What is envenomation?
Envenomation is the name given to the injection of venom (the poisonous secretion of an animal) into a person’s body, usually by a bite or sting.
There are many venomous creatures in Australia, both on land and in the sea, including certain types of snakes, spiders, and jellyfish.
Envenomation can cause two types of poisoning:
- localised poisoning – affecting only the area where the bite or sting was received
- systemic poisoning – affecting the whole body.
Envenomation does not cause many deaths in Australia – usually only two or three each year – but can cause serious illness requiring admission to the intensive care unit (ICU).
What is antivenom?
Antivenom (also called antivenin or antivenene) is a medication used to treat poisonous bites and stings, which works by neutralising the venom. It is injected into either a muscle or vein of the person who has been bitten or stung.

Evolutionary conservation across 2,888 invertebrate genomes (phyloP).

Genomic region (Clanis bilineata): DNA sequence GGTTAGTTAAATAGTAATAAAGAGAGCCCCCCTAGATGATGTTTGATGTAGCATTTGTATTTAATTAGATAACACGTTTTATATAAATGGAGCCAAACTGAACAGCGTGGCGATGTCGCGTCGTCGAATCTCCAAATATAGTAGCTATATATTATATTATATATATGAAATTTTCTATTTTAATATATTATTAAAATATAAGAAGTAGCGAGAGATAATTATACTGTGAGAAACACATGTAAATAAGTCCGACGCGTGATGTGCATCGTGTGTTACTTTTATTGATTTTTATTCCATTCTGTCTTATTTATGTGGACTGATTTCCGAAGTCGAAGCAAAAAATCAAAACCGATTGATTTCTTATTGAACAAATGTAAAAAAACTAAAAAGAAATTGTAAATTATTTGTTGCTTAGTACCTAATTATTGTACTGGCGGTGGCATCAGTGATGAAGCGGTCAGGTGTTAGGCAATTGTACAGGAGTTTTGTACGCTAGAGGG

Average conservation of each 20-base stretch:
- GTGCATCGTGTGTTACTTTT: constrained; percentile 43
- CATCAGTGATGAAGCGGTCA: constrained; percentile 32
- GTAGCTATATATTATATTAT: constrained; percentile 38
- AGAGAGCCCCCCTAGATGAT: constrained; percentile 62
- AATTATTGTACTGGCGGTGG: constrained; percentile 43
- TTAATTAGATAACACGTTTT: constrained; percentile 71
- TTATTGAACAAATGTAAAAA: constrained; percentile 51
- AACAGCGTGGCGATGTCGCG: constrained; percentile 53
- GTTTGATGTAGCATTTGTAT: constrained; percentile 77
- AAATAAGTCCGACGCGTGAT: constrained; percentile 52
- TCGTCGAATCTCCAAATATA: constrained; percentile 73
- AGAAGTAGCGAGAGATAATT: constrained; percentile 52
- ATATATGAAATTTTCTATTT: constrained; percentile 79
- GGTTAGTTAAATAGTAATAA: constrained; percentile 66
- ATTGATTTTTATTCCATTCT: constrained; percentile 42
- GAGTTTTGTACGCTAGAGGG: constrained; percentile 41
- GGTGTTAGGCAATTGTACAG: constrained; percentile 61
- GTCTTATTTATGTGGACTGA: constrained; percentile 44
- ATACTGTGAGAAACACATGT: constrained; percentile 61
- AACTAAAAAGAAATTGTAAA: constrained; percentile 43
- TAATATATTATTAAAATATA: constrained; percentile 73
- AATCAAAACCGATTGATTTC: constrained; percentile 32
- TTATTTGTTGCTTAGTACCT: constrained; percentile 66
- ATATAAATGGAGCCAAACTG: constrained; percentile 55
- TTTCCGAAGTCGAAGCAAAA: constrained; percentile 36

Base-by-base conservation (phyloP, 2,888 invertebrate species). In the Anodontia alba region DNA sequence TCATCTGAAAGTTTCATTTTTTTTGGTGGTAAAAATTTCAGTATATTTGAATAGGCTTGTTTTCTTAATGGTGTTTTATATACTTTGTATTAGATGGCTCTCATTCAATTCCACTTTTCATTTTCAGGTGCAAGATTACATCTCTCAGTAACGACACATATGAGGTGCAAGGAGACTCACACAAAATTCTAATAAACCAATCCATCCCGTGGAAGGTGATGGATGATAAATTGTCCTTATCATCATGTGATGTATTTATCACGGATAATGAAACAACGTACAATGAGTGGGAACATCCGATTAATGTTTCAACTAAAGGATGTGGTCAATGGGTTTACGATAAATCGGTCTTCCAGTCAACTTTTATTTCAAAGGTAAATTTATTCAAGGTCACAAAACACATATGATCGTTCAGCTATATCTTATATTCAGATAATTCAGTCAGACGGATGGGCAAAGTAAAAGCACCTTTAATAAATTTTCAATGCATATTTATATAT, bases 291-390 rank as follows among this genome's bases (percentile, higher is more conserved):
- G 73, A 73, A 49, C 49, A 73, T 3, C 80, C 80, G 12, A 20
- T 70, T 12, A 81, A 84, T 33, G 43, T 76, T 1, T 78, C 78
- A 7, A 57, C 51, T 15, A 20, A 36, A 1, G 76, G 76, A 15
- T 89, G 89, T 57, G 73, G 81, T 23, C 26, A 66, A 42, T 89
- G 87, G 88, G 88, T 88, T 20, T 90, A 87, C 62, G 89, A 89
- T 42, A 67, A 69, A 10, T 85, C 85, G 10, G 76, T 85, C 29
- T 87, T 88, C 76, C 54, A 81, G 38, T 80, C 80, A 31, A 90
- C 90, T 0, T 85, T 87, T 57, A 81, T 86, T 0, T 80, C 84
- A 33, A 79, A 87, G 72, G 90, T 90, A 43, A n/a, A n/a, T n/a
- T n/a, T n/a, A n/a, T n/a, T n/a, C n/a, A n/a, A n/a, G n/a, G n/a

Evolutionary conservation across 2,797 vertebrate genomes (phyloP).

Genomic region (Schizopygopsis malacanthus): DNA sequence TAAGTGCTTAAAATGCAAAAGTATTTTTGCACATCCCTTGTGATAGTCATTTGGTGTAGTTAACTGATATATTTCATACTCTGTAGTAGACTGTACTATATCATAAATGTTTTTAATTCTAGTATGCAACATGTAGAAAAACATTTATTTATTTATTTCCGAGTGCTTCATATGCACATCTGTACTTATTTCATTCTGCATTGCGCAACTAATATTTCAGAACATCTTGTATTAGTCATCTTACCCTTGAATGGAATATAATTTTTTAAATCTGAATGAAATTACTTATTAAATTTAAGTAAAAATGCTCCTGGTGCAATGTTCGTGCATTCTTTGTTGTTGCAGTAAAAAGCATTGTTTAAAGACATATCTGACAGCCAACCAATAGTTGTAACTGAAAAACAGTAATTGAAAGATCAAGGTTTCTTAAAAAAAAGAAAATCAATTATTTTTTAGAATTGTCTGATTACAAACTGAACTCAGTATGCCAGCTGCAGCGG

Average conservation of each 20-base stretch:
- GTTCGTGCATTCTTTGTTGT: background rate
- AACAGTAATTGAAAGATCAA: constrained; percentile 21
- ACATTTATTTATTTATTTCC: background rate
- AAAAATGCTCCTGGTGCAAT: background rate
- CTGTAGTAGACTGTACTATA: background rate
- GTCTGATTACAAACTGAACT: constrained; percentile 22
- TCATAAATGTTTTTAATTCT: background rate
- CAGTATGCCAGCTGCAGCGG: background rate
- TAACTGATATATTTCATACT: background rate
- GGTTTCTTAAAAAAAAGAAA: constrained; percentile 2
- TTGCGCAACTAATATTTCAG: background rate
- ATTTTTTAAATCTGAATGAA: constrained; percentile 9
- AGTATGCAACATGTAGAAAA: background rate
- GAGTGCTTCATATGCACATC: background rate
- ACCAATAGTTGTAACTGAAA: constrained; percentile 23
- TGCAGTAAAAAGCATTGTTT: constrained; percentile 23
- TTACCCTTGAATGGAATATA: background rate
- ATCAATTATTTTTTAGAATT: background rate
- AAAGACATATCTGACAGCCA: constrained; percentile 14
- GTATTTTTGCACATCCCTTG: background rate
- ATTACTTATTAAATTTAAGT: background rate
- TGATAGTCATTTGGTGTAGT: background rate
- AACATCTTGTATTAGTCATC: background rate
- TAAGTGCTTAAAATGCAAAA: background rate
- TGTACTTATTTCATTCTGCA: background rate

What happens in intensive care?
When someone who has been envenomed is admitted to the ICU, they will be closely monitored and treated by the medical team.
If you have any questions about the care of someone in the ICU, please speak to the nurses and doctors.
- Australian Resuscitation Council
- NSW Poisons Information Centre at The Children's Hospital at Westmead
Version 1.1. First published 2015. Next review 2023.
The information on this page is general in nature and cannot reflect individual patient variation. It reflects Australian intensive care practice, which may differ from that in other countries. It is intended as a supplement to the more specific information provided by the doctors and nurses caring for your loved one. ICNSW attests to the accuracy of the information contained here but takes no responsibility for how it may apply to an individual patient. Please refer to the full disclaimer.